Tom Hamilton’s sense of humor extends to his enclosed porch, where petrified wasps’ nests and a bird made of coconuts hang from a rustic wooden shelf. Large-weave rattan furniture strikes an outdoorsy note. Photo Gallery »

Tom Hamilton’s Edgewater home is one of those houses you drive by, do a double take, and back up to see again. It’s like something out of a child’s storybook—the modest farmhouse that kept to itself while a big city grew up around it. “People love to tell me how ‘out of place’ my little house is,” says Hamilton of the way his cozy 1890s cottage sits sandwiched between two bland brick 1920s three-flats.

As gaslight-era relics go, his house has been unusually lucky. Hamilton bought the place when he was just 21, and through 20 years of ownership he has never considered a massive overhaul. Quirks like the rickety, off-kilter stairs make him happy. “It would take so much away from the character of the house to take them out,” he says.

The unsightly siding he inherited was another matter. “It was gray roofing shingles,” Hamilton recalls. “One day I was curious to see what was underneath, so I tore them off and opened a whole can of worms.” That was eight years ago, and what he discovered underneath the shingles was a lost world of architectural detail. “Then,” he says, “I couldn’t turn back.”

In the kitchen, Hamilton displays vintage copper pans and molds above antique soda-water bottles he collected in Argentina. Photo Gallery »

With its original façade restored, the house looks impossibly charming sitting behind a postage-stamp garden and tiny patch of lawn. Its vibrant red door (chosen to stand out) opens onto an interior almost as surprising as the exterior. Hamilton isn’t just another impassioned neighborhood preservationist; he’s a professional freelance prop stylist who has staged photo shoots for clients as diverse as Kraft, The Pampered Chef, and the Art Smith–authored Back to the Family publisher. Working out of Chicago, Hamilton drew the attention of the talent scouts at Harpo Productions, who recruited him for what turned out to be an eight-year freelancing gig staging the Oprah Winfrey Show.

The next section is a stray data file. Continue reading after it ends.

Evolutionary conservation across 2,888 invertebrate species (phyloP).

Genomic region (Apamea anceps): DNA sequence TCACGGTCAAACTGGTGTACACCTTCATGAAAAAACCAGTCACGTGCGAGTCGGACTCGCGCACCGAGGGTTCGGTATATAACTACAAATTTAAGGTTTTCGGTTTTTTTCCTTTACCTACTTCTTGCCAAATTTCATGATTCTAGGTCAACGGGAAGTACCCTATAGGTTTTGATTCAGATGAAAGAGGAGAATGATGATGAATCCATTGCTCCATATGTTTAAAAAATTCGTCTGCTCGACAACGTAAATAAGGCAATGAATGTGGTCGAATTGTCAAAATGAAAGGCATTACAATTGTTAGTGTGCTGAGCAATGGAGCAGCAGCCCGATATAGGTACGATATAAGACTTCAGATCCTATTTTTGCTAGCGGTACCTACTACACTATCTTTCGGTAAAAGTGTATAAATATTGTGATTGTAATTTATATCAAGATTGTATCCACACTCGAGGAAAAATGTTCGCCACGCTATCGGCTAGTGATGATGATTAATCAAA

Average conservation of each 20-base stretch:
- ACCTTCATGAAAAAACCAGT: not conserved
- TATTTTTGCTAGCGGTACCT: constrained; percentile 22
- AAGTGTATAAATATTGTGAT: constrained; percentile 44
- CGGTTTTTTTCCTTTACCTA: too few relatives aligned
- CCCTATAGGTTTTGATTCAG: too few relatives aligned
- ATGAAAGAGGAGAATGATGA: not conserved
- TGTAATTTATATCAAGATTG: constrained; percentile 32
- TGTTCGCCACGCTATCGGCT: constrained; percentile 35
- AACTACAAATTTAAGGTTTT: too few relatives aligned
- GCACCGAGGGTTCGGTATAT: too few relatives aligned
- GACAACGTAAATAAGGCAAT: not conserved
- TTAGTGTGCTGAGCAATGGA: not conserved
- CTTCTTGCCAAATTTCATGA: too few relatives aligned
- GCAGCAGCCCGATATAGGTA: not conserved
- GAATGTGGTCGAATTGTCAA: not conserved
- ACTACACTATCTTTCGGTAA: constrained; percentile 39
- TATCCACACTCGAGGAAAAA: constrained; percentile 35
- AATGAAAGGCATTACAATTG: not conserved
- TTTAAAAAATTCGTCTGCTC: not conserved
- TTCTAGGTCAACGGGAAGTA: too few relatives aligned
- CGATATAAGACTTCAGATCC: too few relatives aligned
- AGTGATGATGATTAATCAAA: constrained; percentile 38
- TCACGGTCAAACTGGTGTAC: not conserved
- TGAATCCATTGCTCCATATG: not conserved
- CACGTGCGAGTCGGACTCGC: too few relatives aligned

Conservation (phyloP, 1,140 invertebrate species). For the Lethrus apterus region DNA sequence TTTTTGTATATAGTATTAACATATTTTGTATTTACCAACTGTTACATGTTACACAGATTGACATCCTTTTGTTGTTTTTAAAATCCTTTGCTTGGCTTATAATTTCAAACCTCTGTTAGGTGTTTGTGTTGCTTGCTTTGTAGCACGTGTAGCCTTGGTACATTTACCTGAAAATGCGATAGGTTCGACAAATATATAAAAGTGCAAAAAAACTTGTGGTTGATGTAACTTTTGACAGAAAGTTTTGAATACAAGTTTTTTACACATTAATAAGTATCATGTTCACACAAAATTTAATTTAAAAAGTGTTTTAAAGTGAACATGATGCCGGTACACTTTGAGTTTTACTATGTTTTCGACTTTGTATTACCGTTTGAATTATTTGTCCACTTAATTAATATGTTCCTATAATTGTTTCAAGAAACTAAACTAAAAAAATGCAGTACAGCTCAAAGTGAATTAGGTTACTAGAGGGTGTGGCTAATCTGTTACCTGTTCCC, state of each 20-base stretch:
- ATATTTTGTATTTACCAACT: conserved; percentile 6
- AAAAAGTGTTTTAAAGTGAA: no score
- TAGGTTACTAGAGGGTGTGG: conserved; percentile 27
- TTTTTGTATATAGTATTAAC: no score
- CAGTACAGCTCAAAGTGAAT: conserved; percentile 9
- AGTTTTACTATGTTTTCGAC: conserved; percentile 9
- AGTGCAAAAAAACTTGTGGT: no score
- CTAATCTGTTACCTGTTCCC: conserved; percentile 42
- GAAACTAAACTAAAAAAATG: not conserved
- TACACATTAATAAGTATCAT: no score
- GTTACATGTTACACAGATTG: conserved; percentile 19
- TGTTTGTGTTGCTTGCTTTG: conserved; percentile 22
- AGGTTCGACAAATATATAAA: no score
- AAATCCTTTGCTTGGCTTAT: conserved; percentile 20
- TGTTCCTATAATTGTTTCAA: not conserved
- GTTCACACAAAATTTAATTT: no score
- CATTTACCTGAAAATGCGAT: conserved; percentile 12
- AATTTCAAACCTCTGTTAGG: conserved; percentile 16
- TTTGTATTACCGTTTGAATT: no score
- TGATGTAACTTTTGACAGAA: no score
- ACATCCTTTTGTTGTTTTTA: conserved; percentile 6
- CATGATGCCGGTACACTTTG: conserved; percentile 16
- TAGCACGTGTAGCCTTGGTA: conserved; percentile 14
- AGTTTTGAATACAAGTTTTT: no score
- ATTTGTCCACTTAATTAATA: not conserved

Peering around this beguiling rabbit warren of a house that Hamilton shares with his partner, Juan Palomino, you see a perfectly orchestrated mélange of the beautiful, the unusual, and the downright odd. There’s nothing off-the-shelf precious about this place; the statements it makes are deeply personal. “I’m a somewhat reserved person,” admits Hamilton. “My house says so much more about me than I could ever reveal with words.”

The first thing it reveals is that Hamilton has been an on-again, off-again antiques dealer since he was 16 years old. “In college, other kids were going to keggers; I went antiquing,” he says. In fact, he was still in college when he found the massive Empire sofa that greets visitors in what he calls his “Greek neoclassical foyer.” Today it’s upholstered in a modern graphic print, but at one point this elegant sofa actually lived in student housing (“I was trying to create beauty even back then”).

Beauty, as defined by this stylist, is rarely conventional. Take the vibrant botanical prints dominating one wall of his eat-in kitchen. Not your everyday pretty florals, these highlight plant cell structure and photosynthesis. Hamilton bought 300 of them from a South Side flea-market vendor who was liquidating outdated teaching aides from a high-school science lab in Joliet. Hamilton promptly resold 40 of them to shopkeeper Larry Vodak, of Andersonville’s Scout, and set the rest aside for himself.